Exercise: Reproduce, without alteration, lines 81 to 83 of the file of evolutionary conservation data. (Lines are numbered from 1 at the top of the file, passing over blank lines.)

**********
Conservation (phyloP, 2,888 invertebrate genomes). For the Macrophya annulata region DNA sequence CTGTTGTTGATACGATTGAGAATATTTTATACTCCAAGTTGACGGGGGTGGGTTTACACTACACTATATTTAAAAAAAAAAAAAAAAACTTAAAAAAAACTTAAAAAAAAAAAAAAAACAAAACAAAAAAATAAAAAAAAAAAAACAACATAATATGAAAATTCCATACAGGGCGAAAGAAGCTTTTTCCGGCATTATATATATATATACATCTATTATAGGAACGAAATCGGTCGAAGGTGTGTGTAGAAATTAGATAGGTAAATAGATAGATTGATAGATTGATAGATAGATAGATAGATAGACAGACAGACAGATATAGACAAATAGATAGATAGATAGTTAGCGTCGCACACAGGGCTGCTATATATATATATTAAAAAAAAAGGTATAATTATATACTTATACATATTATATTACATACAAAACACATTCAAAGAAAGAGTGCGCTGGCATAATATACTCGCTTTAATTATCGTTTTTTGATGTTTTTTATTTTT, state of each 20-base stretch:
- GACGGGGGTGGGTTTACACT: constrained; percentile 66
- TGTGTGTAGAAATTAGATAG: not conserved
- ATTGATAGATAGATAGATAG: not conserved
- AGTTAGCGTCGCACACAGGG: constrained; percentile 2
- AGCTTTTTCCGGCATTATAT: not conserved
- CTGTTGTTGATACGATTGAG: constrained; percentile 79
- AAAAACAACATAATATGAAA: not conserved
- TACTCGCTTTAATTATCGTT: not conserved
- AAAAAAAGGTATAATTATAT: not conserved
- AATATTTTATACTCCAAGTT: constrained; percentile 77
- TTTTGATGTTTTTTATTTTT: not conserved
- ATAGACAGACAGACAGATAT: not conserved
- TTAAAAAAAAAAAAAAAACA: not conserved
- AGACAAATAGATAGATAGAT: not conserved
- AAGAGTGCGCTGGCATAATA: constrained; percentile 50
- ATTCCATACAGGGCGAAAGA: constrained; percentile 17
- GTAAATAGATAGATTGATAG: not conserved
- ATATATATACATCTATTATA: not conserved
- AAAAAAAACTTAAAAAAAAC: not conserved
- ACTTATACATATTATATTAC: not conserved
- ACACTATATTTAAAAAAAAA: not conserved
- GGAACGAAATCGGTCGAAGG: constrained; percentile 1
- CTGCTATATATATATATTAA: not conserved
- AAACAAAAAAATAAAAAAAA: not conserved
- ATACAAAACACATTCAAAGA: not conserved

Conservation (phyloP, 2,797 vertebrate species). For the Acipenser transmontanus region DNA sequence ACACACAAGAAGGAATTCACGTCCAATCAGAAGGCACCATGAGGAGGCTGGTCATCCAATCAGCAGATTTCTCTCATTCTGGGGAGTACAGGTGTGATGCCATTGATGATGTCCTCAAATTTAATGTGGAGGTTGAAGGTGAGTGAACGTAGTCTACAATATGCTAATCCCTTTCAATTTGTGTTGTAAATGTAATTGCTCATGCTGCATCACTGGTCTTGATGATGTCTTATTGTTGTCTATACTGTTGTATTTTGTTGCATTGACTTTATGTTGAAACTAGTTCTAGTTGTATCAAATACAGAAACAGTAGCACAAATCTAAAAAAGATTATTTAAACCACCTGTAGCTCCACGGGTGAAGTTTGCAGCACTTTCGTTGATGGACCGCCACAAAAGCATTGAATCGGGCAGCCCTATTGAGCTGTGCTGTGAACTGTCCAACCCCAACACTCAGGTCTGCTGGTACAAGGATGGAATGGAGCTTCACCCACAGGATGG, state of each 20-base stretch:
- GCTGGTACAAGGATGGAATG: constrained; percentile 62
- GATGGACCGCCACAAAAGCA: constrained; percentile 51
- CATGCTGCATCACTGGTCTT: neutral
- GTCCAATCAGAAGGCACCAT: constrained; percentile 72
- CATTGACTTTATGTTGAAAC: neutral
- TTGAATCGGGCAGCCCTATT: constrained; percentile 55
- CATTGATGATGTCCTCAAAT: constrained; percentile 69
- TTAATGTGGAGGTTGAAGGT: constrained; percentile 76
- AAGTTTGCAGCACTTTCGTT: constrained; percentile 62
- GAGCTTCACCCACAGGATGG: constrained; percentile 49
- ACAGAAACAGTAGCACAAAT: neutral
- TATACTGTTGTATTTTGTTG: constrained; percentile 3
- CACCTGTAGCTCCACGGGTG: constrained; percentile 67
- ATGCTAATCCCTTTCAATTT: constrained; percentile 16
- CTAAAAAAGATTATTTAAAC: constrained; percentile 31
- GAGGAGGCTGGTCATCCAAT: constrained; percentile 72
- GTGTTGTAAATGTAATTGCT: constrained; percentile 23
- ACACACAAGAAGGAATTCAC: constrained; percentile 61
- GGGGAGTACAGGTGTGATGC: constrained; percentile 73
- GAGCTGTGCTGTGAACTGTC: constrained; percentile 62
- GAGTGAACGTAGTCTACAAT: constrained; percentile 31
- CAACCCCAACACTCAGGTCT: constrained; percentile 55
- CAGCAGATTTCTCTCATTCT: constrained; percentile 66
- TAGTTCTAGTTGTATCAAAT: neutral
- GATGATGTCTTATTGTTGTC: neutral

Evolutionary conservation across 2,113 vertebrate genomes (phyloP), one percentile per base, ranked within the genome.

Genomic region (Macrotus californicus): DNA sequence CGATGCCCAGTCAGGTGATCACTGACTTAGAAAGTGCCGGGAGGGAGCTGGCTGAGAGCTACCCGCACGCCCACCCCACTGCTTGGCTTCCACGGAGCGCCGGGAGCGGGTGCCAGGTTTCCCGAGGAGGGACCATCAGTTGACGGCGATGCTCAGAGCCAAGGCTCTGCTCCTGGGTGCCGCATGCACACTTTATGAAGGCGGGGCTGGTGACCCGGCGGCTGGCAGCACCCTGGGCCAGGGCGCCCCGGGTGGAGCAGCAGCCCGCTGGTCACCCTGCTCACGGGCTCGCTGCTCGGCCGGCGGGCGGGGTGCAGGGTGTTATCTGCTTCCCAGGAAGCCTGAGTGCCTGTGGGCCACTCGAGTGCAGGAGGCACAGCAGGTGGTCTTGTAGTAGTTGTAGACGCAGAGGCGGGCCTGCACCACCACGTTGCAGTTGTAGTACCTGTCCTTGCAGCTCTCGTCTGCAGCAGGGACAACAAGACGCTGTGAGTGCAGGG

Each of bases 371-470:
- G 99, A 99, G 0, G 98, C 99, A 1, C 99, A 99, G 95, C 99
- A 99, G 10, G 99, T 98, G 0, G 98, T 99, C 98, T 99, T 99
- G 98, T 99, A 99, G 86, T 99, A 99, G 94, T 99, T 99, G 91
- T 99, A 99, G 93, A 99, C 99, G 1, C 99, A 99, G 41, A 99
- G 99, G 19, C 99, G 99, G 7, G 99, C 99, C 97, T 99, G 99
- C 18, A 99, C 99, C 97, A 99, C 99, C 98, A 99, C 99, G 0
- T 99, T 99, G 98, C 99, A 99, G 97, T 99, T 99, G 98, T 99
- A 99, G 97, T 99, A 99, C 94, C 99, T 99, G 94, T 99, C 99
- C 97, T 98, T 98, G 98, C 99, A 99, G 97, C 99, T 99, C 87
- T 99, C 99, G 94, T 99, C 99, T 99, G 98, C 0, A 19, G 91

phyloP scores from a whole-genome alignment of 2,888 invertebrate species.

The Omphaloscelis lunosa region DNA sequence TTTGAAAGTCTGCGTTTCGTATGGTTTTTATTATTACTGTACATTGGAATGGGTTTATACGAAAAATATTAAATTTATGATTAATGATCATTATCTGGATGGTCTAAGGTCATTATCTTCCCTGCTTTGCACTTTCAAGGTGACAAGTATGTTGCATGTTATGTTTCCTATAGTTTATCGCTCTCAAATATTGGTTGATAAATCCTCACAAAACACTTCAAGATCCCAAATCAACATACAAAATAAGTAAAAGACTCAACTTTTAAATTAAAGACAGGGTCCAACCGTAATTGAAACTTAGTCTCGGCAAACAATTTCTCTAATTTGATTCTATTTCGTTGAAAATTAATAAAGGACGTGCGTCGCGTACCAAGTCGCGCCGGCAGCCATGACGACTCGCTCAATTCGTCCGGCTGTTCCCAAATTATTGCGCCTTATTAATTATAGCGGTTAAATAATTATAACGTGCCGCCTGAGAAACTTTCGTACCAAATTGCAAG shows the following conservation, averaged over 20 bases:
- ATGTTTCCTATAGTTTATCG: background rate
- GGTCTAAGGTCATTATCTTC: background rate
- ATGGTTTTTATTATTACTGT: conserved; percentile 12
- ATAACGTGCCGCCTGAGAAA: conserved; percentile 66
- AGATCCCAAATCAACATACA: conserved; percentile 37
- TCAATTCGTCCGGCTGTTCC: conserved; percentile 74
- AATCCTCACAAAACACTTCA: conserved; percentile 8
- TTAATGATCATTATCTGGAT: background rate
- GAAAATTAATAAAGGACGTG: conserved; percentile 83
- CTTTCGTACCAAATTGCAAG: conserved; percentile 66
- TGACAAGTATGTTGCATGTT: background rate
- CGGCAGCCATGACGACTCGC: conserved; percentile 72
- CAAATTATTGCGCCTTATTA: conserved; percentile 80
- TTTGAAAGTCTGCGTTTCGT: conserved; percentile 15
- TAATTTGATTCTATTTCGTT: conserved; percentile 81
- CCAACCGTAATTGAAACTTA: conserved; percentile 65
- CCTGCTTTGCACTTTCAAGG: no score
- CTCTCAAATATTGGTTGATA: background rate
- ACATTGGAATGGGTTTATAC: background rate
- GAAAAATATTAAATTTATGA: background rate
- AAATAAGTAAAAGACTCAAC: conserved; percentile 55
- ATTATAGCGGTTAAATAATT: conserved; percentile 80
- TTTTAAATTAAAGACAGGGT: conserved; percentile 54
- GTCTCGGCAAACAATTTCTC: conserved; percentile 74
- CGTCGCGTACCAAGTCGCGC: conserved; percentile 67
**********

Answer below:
- TTTGAAAGTCTGCGTTTCGT: conserved; percentile 15
- TAATTTGATTCTATTTCGTT: conserved; percentile 81
- CCAACCGTAATTGAAACTTA: conserved; percentile 65